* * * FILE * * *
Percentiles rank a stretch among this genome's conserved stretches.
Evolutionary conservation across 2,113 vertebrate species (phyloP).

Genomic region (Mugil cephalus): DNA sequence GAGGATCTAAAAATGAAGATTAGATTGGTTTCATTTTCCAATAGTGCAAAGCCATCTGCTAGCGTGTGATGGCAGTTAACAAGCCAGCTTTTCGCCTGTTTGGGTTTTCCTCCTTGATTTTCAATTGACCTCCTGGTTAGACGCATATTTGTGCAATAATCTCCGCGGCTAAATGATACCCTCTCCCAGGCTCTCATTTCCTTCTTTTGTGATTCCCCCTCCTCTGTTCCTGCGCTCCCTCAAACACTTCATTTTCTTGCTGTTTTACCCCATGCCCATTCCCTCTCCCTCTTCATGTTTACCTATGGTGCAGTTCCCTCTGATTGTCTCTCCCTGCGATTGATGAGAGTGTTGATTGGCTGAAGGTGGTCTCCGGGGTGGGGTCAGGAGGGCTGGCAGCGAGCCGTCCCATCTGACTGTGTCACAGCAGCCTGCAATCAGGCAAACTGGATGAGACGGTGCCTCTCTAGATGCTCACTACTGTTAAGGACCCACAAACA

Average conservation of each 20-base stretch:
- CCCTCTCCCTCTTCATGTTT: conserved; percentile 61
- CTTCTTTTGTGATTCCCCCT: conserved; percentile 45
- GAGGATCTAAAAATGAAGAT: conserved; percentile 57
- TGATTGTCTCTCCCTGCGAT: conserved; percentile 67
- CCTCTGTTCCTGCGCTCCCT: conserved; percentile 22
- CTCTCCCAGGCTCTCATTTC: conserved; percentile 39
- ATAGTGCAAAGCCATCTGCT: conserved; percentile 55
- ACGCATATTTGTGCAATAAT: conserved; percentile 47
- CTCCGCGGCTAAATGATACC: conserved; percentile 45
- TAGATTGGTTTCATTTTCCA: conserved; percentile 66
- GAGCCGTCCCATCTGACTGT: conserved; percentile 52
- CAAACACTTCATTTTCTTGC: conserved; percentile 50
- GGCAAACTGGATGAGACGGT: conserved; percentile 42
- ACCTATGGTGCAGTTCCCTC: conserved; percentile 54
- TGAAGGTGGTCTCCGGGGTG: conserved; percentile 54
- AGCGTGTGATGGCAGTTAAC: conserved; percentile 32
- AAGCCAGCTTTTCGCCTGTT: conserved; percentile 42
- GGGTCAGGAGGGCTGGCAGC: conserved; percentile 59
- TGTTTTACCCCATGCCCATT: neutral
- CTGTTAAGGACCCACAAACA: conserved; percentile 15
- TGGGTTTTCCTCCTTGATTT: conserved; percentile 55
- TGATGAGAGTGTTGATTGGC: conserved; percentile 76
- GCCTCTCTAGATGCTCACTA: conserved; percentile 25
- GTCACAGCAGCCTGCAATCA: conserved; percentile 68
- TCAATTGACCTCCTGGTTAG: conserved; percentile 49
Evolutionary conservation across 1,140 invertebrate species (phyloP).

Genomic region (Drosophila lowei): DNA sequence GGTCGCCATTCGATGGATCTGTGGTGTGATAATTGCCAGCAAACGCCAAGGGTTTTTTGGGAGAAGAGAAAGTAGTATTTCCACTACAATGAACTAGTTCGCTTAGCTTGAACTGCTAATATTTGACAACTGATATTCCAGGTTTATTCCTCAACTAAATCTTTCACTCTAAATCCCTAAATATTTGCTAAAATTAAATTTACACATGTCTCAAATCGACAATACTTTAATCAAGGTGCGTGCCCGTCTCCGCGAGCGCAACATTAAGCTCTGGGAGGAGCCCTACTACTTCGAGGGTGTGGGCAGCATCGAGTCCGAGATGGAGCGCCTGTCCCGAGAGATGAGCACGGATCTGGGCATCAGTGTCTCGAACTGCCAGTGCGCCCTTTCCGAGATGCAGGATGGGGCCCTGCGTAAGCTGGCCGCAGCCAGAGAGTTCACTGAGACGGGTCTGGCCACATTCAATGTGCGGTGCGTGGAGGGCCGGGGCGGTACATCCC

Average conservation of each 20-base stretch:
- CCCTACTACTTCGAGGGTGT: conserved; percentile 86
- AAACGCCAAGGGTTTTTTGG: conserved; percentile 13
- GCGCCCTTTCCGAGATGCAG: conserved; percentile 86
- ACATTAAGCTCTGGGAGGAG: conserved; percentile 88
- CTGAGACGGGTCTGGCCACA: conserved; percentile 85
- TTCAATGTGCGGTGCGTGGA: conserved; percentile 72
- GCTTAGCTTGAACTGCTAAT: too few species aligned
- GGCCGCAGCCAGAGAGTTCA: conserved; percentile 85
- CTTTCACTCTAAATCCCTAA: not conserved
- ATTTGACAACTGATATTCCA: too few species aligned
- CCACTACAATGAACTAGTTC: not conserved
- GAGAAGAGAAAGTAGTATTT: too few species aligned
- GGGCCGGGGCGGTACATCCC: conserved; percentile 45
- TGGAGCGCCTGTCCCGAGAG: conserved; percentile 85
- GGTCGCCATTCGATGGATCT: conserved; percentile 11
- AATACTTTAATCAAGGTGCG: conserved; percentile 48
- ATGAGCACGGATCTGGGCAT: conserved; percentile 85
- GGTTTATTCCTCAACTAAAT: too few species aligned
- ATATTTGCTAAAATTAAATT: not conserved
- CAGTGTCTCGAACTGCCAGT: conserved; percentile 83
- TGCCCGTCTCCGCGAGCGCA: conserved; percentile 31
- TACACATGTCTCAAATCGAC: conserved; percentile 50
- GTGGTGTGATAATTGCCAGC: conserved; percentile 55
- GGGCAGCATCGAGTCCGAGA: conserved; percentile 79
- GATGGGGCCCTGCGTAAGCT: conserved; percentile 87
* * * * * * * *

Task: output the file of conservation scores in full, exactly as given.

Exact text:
Percentiles rank a stretch among this genome's conserved stretches.
Evolutionary conservation across 2,113 vertebrate species (phyloP).

Genomic region (Mugil cephalus): DNA sequence GAGGATCTAAAAATGAAGATTAGATTGGTTTCATTTTCCAATAGTGCAAAGCCATCTGCTAGCGTGTGATGGCAGTTAACAAGCCAGCTTTTCGCCTGTTTGGGTTTTCCTCCTTGATTTTCAATTGACCTCCTGGTTAGACGCATATTTGTGCAATAATCTCCGCGGCTAAATGATACCCTCTCCCAGGCTCTCATTTCCTTCTTTTGTGATTCCCCCTCCTCTGTTCCTGCGCTCCCTCAAACACTTCATTTTCTTGCTGTTTTACCCCATGCCCATTCCCTCTCCCTCTTCATGTTTACCTATGGTGCAGTTCCCTCTGATTGTCTCTCCCTGCGATTGATGAGAGTGTTGATTGGCTGAAGGTGGTCTCCGGGGTGGGGTCAGGAGGGCTGGCAGCGAGCCGTCCCATCTGACTGTGTCACAGCAGCCTGCAATCAGGCAAACTGGATGAGACGGTGCCTCTCTAGATGCTCACTACTGTTAAGGACCCACAAACA

Average conservation of each 20-base stretch:
- CCCTCTCCCTCTTCATGTTT: conserved; percentile 61
- CTTCTTTTGTGATTCCCCCT: conserved; percentile 45
- GAGGATCTAAAAATGAAGAT: conserved; percentile 57
- TGATTGTCTCTCCCTGCGAT: conserved; percentile 67
- CCTCTGTTCCTGCGCTCCCT: conserved; percentile 22
- CTCTCCCAGGCTCTCATTTC: conserved; percentile 39
- ATAGTGCAAAGCCATCTGCT: conserved; percentile 55
- ACGCATATTTGTGCAATAAT: conserved; percentile 47
- CTCCGCGGCTAAATGATACC: conserved; percentile 45
- TAGATTGGTTTCATTTTCCA: conserved; percentile 66
- GAGCCGTCCCATCTGACTGT: conserved; percentile 52
- CAAACACTTCATTTTCTTGC: conserved; percentile 50
- GGCAAACTGGATGAGACGGT: conserved; percentile 42
- ACCTATGGTGCAGTTCCCTC: conserved; percentile 54
- TGAAGGTGGTCTCCGGGGTG: conserved; percentile 54
- AGCGTGTGATGGCAGTTAAC: conserved; percentile 32
- AAGCCAGCTTTTCGCCTGTT: conserved; percentile 42
- GGGTCAGGAGGGCTGGCAGC: conserved; percentile 59
- TGTTTTACCCCATGCCCATT: neutral
- CTGTTAAGGACCCACAAACA: conserved; percentile 15
- TGGGTTTTCCTCCTTGATTT: conserved; percentile 55
- TGATGAGAGTGTTGATTGGC: conserved; percentile 76
- GCCTCTCTAGATGCTCACTA: conserved; percentile 25
- GTCACAGCAGCCTGCAATCA: conserved; percentile 68
- TCAATTGACCTCCTGGTTAG: conserved; percentile 49
Evolutionary conservation across 1,140 invertebrate species (phyloP).

Genomic region (Drosophila lowei): DNA sequence GGTCGCCATTCGATGGATCTGTGGTGTGATAATTGCCAGCAAACGCCAAGGGTTTTTTGGGAGAAGAGAAAGTAGTATTTCCACTACAATGAACTAGTTCGCTTAGCTTGAACTGCTAATATTTGACAACTGATATTCCAGGTTTATTCCTCAACTAAATCTTTCACTCTAAATCCCTAAATATTTGCTAAAATTAAATTTACACATGTCTCAAATCGACAATACTTTAATCAAGGTGCGTGCCCGTCTCCGCGAGCGCAACATTAAGCTCTGGGAGGAGCCCTACTACTTCGAGGGTGTGGGCAGCATCGAGTCCGAGATGGAGCGCCTGTCCCGAGAGATGAGCACGGATCTGGGCATCAGTGTCTCGAACTGCCAGTGCGCCCTTTCCGAGATGCAGGATGGGGCCCTGCGTAAGCTGGCCGCAGCCAGAGAGTTCACTGAGACGGGTCTGGCCACATTCAATGTGCGGTGCGTGGAGGGCCGGGGCGGTACATCCC

Average conservation of each 20-base stretch:
- CCCTACTACTTCGAGGGTGT: conserved; percentile 86
- AAACGCCAAGGGTTTTTTGG: conserved; percentile 13
- GCGCCCTTTCCGAGATGCAG: conserved; percentile 86
- ACATTAAGCTCTGGGAGGAG: conserved; percentile 88
- CTGAGACGGGTCTGGCCACA: conserved; percentile 85
- TTCAATGTGCGGTGCGTGGA: conserved; percentile 72
- GCTTAGCTTGAACTGCTAAT: too few species aligned
- GGCCGCAGCCAGAGAGTTCA: conserved; percentile 85
- CTTTCACTCTAAATCCCTAA: not conserved
- ATTTGACAACTGATATTCCA: too few species aligned
- CCACTACAATGAACTAGTTC: not conserved
- GAGAAGAGAAAGTAGTATTT: too few species aligned
- GGGCCGGGGCGGTACATCCC: conserved; percentile 45
- TGGAGCGCCTGTCCCGAGAG: conserved; percentile 85
- GGTCGCCATTCGATGGATCT: conserved; percentile 11
- AATACTTTAATCAAGGTGCG: conserved; percentile 48
- ATGAGCACGGATCTGGGCAT: conserved; percentile 85
- GGTTTATTCCTCAACTAAAT: too few species aligned
- ATATTTGCTAAAATTAAATT: not conserved
- CAGTGTCTCGAACTGCCAGT: conserved; percentile 83
- TGCCCGTCTCCGCGAGCGCA: conserved; percentile 31
- TACACATGTCTCAAATCGAC: conserved; percentile 50
- GTGGTGTGATAATTGCCAGC: conserved; percentile 55
- GGGCAGCATCGAGTCCGAGA: conserved; percentile 79
- GATGGGGCCCTGCGTAAGCT: conserved; percentile 87